“A.J.’s orchestral writing impresses at every level—the clarity of his sonic concept, the deft handling of often viscerally dense counterpoint, and above all, the energy that he gets from the ensemble through his orchestrational approach,” said Underwood New Music Readings mentor composer Christopher Theofanidis. Joan Tower, also a mentor composer this year, added, “A.J. McCaffrey is a composer with extraordinary chops. I am hoping his newly commissioned work will push the envelope further by taking musical risks that could create a formidable piece for orchestra.” Mentor composer and ACO Artistic Advisor Laureate Robert Beaser praised A.J. as well, saying, “A.J. is a composer who combines prodigious craft with a quirky sensibility. He produces works in a variety of styles—always surprising and arresting.”
Upon winning the Underwood commission, A.J. McCaffrey said, “I am thrilled to have the opportunity to work with ACO. I witnessed first-hand how well they tackle new music during the Readings this past spring, and I cannot wait to begin composing for them. It is overwhelming to be chosen—ACO had a fabulous group of pieces and composers to choose from and I am humbled to have been selected.”

In addition, for the fourth year, audience members at the Underwood New Music Readings had a chance to make their voices heard through the Audience Choice Award. The winner this year was composer Nina Young (b. 1984), for her piece Remnants. As the winner, Nina was commissioned to compose an original mobile phone ringtone which is available to everyone who voted, free of charge.

The 22nd Underwood New Music Readings were held under the direction of ACO’s Artistic Director, composer Robert Beaser, and were led by ACO Music Director George Manahan, with mentor composers Christopher Theofanidis and Joan Tower. The conductor, mentor composers, and principal players from ACO provided critical feedback to each of the participants during and after the sessions. In addition to the readings, the composer participants took part in workshops and one-on-one sessions with industry professionals. This year’s readings attracted over 130 submissions from emerging composers around the country. In addition to McCaffrey and Young, the selected participants were Jonathan Blumhofer (b. 1979), Louis Chiappetta (b.1989), Joshua Groffman (b. 1984), and Saad N. Haddad (b. 1992).

(—from the press release)

Singing Along

After six months of workshopping five new experimental orchestral works through public readings, collaborative feedback, and laboratory performances, the American Composers Orchestra presented them in a formal concert entitled “coLABoratory: Playing It Unsafe” at Carnegie’s Zankel Hall this past Friday evening. It was one of the most exciting ACO concerts I have attended in quite some time, in large part because of the added layers of vulnerability in most of the pieces.

Raymond J. Lustig’s Latency Canons involved off-stage musicians performing alongside the ones on-stage via a Google Hangout, exploiting the aesthetic possibilities of the medium’s requisite lag-time to create an interactive and very 21st-century simulacrum of Frippertronics or Terry Riley’s Time Lag Accumulator. Two works required the orchestra to be completely synchronized with accompanying video that was projected above them. Composer/filmmaker Troy Herion’s New York: A City Symphony, which pitted his fast-paced and often hysterically funny film about contemporary NYC life against similarly quirky music. Du Yun’s Slow Portraits, created in collaboration with videographer David Michalek, was something of its polar opposite—both film and music were hyper-slow. Our own Dan Visconti’s Glitchscape featured vintage Speak & Spell and Speak & Read toys in the orchestration. Judith Sainte Croix’s Vision V included passages of audience participation, albeit relatively circumscribed.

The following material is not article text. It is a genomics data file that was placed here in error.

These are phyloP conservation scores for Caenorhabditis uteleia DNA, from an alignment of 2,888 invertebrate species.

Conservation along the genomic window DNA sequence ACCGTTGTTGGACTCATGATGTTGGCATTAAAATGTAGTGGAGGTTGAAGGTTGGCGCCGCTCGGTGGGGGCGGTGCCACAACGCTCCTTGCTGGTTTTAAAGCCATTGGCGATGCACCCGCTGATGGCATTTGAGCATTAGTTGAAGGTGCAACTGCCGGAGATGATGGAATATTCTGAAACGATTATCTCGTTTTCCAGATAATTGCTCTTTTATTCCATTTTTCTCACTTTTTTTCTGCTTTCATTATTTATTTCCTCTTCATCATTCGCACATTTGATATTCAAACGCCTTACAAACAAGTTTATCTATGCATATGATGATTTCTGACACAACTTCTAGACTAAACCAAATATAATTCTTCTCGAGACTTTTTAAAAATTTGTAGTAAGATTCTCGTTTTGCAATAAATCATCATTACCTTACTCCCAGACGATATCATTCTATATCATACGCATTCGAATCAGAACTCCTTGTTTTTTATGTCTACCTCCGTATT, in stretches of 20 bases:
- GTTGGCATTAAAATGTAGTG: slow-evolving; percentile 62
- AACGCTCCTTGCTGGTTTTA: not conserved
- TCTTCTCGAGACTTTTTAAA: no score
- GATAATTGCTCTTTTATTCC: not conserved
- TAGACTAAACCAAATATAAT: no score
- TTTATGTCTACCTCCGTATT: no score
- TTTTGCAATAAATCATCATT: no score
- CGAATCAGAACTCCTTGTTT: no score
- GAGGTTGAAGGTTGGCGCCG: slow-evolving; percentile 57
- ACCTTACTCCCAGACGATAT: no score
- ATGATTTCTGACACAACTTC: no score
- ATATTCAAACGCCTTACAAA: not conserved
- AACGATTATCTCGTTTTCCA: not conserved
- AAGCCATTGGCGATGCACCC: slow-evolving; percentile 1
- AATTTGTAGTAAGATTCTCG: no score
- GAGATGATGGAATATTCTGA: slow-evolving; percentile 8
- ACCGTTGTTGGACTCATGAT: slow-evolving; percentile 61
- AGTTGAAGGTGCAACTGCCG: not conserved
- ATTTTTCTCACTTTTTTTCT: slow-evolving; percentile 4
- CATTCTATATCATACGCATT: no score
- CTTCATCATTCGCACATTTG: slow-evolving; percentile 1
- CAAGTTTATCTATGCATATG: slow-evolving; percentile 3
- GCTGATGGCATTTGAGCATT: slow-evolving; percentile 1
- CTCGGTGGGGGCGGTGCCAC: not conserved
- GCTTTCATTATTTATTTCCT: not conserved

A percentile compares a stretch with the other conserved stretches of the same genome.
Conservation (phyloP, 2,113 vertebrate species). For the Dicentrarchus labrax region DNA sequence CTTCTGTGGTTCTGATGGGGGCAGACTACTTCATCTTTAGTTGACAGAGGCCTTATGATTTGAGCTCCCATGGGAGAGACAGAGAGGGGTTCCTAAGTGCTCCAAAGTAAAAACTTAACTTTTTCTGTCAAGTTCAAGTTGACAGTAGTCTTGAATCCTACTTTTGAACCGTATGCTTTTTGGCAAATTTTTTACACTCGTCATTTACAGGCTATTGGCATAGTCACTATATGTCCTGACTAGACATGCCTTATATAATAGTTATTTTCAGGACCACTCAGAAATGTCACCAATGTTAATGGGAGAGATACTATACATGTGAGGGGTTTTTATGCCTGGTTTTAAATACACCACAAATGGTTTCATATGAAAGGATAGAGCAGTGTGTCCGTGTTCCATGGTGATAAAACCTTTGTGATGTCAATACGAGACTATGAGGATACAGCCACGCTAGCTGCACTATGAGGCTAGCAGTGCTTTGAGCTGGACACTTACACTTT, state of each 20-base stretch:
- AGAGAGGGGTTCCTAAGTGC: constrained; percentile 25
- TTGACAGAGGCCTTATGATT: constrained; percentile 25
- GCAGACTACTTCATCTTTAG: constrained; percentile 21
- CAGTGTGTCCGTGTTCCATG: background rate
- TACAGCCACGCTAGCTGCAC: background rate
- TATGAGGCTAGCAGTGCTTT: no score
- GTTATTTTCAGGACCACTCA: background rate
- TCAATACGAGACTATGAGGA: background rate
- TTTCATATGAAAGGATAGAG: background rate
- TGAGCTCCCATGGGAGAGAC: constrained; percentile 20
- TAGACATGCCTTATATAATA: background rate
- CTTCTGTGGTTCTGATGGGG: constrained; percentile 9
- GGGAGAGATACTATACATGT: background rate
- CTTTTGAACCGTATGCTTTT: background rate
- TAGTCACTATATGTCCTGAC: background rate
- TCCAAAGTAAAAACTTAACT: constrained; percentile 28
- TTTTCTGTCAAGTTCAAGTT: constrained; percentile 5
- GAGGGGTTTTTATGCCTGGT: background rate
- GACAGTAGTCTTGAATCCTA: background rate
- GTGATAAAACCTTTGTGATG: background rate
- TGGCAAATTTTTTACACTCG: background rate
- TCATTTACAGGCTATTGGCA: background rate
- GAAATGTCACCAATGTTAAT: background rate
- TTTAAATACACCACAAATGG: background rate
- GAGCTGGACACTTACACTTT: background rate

Based on conversations during the post-concert party, all of the composers were extremely pleased with the results, and to judge from the ecstatic applause—particularly following Troy Herion’s New York Symphony, which concluded the concert—so was the audience. Would that there could be this much innovation and excitement in many more orchestral performances! So, should more orchestral performances feature video, some kind of technological enhancement, or opportunities for the audience to share in performing the music? I’m not sure on any of those fronts. Many of the video components I have seen in other performances over the years don’t really enhance the musical experience and sometimes they are an annoying distraction. Technology tends to age poorly, and if it’s really cutting edge, more often than not the performance venues as well as the musicians seem uncomfortable or are ill-equipped to deal with the logistics that such elements require.
As for audience participation… I must confess that I find few things more irritating than being asked to sing along during a performance that I did not anticipate being a part of. It is truly embarrassing, not quite as bad as that scene in the film About a Boy, but still! And I have no problem with pitch, can sight read well, and have sung most of my life in a variety of contexts. Still, there’s something about the joining in with a group that reeks of “Kumbaya.” Maybe that’s why I have such an aversion to “Happy Birthday”.
Luckily Sainte Croix’s Vision V did not quite use the audience that way. Rather than sing a specific melody line in unison, the audience was asked to quietly annunciate three specific sounds either once or over and over again in any rhythmic pattern they desired; the fourth and final time around, audience members were allowed to freely combine the previous three sounds. Rather than creating a garish non-unison (which is what usually happens when large groups of people are asked to sing something together when not completely prepared to do so), the result was akin to the micropolyphony that is a hallmark of Ligeti’s middle period. Of course it worked because it was somewhat unexpected. If every concert included something along these lines, it would get tired pretty quickly. But that’s why each concert should offer a different new idea. Undoubtedly some of those new ideas will be on display whenever ACO mounts its next coLABoratory project.

Rehearsing the Audience

Judith Sainte Croix rehearses the audience during one of the public performance “laboratories” in the months leading up to the April 5 concert at Zankel. (Photo courtesy American Composers Orchestra.)